I stayed with her for hours. I felt a surge of emotions. So much sadness for Samira and all the pain she was going through, relief that she was alive, anxiety about what would happen next and whether this would happen again, confusion about what had really happened, and a little bit of hope that something like this would never happen again.

The doctor told us that Samira needed to stay overnight. So my dad and I drove back home to gather some things like clothes, snacks, and toys. Back at the hospital, Mama and Samira looked much more like themselves by then. Samira was very hungry. She had not been given a thing to eat since breakfast. I was so happy to see her eat so gleefully.

After Mama and Samira finished eating, we all were taken to a room for the night. My dad and I made Samira comfortable and said goodnight. Samira didn’t want us to leave. So we stayed till she fell asleep. After that, I hugged my mama tightly and left.

That night, my dad told me that I could sleep next to him. I lay down my head and drifted off to a dreamless sleep. The day had finally ended. 

WHAT IS A FRIEND?

Unfortunately, I have met many careless people in my school life. Careless people are those who don’t sacrifice anything for anyone, do only what they want, think only of themselves, and even in the hardest moments, ignore the pain of others. As a result, I have learned what friendship is.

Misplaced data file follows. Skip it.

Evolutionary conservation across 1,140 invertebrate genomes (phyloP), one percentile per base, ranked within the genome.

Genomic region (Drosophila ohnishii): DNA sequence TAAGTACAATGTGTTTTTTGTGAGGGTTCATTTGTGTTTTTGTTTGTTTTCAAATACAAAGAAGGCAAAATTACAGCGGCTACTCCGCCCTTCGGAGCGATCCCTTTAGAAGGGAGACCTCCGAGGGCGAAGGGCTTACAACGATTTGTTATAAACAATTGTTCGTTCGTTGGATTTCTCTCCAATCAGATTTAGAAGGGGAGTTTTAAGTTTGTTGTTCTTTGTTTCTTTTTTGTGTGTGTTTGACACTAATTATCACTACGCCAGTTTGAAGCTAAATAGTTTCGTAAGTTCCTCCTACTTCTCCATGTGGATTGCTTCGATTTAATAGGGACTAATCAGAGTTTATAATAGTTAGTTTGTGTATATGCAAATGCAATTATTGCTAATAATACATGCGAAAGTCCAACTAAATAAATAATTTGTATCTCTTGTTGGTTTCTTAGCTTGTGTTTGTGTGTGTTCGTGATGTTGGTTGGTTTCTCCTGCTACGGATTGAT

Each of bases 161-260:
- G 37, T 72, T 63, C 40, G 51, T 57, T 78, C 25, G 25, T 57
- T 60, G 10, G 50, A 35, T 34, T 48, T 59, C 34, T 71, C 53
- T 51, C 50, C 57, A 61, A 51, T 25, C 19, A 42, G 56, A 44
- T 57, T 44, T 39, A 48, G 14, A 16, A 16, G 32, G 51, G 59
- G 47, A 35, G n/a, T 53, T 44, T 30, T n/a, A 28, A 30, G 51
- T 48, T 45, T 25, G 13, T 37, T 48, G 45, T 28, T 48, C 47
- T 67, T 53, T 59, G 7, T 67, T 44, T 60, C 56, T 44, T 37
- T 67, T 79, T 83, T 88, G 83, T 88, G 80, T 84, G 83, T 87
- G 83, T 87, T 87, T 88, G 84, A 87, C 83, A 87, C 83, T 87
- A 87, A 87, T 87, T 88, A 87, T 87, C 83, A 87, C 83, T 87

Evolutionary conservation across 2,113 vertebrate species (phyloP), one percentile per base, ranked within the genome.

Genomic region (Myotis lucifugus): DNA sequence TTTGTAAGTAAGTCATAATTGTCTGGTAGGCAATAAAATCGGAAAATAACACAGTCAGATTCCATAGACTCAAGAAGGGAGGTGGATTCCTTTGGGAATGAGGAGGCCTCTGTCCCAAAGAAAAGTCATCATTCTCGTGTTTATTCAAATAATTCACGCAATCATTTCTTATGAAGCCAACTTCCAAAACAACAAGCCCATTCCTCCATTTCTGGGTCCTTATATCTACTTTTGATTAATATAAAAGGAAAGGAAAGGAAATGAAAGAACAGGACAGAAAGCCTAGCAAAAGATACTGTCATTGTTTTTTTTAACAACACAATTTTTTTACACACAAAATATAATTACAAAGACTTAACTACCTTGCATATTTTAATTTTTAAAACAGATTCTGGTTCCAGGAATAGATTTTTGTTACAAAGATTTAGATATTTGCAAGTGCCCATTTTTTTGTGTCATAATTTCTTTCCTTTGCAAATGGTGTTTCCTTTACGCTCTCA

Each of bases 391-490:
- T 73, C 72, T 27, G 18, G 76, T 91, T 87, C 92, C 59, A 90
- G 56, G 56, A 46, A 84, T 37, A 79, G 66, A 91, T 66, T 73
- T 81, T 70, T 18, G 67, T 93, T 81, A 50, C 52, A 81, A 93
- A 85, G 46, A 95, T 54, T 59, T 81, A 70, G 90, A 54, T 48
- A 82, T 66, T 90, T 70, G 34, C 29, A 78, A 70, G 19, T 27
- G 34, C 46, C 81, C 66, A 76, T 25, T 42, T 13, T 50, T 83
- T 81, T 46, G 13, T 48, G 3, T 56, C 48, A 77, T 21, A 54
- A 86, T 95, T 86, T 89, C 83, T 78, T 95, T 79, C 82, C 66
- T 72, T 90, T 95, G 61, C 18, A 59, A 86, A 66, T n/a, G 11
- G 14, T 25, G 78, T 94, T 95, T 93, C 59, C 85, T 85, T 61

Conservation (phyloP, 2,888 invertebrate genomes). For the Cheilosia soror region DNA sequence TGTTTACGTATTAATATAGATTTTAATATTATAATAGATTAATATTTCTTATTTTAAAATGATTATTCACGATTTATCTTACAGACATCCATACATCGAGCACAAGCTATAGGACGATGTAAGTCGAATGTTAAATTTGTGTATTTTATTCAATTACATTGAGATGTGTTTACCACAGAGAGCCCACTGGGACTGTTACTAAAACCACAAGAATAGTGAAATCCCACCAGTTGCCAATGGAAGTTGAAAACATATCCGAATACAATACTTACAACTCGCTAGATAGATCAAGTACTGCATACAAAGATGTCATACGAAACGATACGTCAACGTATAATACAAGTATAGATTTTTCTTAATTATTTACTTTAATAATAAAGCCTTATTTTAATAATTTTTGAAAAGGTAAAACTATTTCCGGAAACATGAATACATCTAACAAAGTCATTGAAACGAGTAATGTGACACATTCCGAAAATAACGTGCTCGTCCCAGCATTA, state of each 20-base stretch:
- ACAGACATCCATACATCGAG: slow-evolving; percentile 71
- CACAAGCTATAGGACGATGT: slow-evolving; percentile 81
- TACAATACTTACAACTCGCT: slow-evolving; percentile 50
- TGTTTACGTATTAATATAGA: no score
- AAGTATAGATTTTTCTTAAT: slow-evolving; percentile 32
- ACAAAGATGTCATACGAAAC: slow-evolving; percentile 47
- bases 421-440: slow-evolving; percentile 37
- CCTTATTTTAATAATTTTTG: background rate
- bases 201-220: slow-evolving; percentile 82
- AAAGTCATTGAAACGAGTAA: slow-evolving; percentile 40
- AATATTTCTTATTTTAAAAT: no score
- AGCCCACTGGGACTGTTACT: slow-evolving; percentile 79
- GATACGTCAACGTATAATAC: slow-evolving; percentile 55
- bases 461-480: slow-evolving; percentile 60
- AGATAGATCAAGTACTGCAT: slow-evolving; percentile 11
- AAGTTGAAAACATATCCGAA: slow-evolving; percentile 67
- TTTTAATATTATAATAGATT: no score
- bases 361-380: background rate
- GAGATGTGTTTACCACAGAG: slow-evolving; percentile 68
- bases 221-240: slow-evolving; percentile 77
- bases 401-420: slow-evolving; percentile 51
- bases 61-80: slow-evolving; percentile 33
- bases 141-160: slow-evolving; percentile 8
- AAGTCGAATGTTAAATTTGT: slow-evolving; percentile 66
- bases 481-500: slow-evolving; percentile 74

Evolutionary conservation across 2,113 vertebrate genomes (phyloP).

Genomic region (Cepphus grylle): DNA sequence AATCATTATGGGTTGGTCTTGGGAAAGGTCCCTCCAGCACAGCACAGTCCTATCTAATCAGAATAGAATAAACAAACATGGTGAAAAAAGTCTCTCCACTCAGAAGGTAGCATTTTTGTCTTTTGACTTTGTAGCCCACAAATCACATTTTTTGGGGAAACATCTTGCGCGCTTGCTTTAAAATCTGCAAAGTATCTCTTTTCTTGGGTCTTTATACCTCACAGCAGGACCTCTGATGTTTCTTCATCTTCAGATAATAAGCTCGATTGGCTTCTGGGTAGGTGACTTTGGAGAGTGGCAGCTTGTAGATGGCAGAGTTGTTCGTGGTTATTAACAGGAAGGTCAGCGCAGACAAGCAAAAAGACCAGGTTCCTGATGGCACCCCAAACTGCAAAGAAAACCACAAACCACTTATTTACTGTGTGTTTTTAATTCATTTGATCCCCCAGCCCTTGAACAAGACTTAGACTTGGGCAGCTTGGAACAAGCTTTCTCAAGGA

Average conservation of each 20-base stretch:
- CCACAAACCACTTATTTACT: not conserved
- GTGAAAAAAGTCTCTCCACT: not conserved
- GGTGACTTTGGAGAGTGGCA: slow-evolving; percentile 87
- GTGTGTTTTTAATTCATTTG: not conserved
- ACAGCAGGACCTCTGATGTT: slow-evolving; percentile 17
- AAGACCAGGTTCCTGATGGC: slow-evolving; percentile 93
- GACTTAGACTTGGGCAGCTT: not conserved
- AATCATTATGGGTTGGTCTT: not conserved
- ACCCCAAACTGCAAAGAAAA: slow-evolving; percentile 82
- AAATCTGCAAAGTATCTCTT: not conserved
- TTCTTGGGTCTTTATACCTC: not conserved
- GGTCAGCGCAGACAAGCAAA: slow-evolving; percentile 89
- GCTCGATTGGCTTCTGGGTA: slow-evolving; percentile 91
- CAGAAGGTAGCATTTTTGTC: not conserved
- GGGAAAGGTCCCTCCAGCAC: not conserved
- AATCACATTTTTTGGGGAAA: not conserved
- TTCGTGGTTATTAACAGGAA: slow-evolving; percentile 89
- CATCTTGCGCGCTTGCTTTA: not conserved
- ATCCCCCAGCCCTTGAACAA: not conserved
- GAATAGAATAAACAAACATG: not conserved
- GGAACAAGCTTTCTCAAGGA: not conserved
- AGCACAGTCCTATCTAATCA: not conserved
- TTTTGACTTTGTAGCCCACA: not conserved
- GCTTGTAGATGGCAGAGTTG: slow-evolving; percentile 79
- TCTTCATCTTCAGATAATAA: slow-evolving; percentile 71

You can recognize a friend only in time. Building friendship needs time. I have found that children my age are quick to “be friends” or become “best friends.” However, these friendships fade away or break just as quickly. It’s “easy come, easy go.” I prefer to take friendships slowly.

Affection is an important part of friendships. Affectionate friends are observant. They can see when you are sad or happy or in trouble, without you having to tell them. At the same time, affectionate friends use the right words at the right time. Saying the wrong words at the right time, or the right words at the wrong time—or the most damaging of all, the wrong words at the wrong time—can be hurtful. This past year I have experienced some of that. You can learn a person’s true character by the words they use.